A man who has successfully undergone gene editing in order to combat HIV infection claims his body is now able to control the virus without the need for medication.
In 2014, Matt Chappell was at the forefront of this breakthrough. It involved scientists removing blood cells from him, then disabling a gene so as to help said cells fight HIV. Finally they implanted the cells back into his body. In an interview with the New York Post, Chappell stated that he has been off medications for almost four years and that he is able to suppress the virus despite undergoing cancer treatments that weakened his immune system. Now, he is hopeful that the genetic editing may well be the long-term solution to the fight against HIV and AIDS.
However, others who underwent similar experiments stated that they still rely on medicines to keep the virus at bay, and only 100 respondents said that they were able to stay off medicines for just a couple of years.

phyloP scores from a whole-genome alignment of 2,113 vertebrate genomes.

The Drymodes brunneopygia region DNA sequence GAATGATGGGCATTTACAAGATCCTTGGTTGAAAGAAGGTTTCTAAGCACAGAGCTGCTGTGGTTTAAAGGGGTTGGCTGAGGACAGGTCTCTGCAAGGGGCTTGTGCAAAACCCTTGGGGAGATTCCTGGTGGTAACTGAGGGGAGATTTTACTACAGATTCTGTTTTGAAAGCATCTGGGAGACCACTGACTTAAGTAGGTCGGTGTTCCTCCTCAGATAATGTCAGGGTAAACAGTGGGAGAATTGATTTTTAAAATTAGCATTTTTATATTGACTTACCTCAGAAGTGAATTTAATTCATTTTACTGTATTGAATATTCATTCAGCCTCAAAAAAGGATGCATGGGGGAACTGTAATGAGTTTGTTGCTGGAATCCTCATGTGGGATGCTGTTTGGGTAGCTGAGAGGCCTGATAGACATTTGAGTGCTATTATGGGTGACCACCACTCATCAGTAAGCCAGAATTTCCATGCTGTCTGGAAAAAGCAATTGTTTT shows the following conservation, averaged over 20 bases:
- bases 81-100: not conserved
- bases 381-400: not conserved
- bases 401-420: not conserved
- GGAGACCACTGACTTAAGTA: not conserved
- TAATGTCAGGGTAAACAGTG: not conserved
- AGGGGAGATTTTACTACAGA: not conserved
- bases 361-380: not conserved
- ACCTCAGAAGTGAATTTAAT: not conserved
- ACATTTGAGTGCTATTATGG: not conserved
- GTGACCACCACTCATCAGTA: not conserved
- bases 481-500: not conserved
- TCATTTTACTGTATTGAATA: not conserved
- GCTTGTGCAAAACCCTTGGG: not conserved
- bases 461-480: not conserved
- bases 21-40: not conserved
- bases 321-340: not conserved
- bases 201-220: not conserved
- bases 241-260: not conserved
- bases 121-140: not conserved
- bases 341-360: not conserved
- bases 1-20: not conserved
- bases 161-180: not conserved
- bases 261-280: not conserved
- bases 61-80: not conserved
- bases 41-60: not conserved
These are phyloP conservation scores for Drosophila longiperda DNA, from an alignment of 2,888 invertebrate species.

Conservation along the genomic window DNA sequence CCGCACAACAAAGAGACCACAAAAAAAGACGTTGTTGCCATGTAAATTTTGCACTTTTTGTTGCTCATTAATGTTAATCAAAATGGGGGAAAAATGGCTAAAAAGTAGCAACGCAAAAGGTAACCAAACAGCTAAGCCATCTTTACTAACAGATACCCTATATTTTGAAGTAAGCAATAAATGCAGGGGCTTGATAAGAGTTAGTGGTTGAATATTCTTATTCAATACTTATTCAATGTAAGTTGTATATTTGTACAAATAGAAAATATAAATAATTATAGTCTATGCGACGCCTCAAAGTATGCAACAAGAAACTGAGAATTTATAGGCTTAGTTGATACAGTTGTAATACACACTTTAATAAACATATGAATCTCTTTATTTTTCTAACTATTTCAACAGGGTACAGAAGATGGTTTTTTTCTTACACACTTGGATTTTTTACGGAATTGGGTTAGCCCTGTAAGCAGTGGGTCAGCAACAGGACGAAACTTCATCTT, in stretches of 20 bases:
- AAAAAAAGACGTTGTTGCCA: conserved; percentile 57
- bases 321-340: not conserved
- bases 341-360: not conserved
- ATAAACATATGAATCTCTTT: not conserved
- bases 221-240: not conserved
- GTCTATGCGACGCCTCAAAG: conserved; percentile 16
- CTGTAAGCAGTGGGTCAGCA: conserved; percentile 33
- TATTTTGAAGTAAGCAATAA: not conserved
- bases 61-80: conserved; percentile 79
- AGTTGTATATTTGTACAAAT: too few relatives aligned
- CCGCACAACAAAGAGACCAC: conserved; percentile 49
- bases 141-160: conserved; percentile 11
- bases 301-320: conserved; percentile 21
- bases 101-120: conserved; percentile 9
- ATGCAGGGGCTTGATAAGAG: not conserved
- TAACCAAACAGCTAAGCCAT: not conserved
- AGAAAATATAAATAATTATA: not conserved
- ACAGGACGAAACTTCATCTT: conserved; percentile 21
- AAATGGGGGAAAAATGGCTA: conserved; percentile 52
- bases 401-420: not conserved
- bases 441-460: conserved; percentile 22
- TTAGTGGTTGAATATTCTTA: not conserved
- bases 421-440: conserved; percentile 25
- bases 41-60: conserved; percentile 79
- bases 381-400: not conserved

Beyond gene editing, scientists are now looking at resuming studies on genetic therapy, which will basically involve researchers doctoring DNA. According to Dr. Otto Yang of the UCLA AIDS Institute, “Gene therapy techniques have advanced greatly. A lot of people are thinking it’s the right time to go back.”
While the overall results from gene editing experiments may have produced disappointing results, researchers are quick to note that among the respondents of these studies, there has been a significant drop in in the number of cells wherein HIV usually stayed in a dormant state.
Scientists at the University of Pennsylvania are trying to abolish the gene that serves as the HIV entryway, as well as CAR-T Therapy, which is basically adding a gene that helps T-cells recognize and kill HIV cells.
Chappell remains optimistic that further studies in gene editing may also help others in similar situations see the silver lining in the ongoing battle against HIV.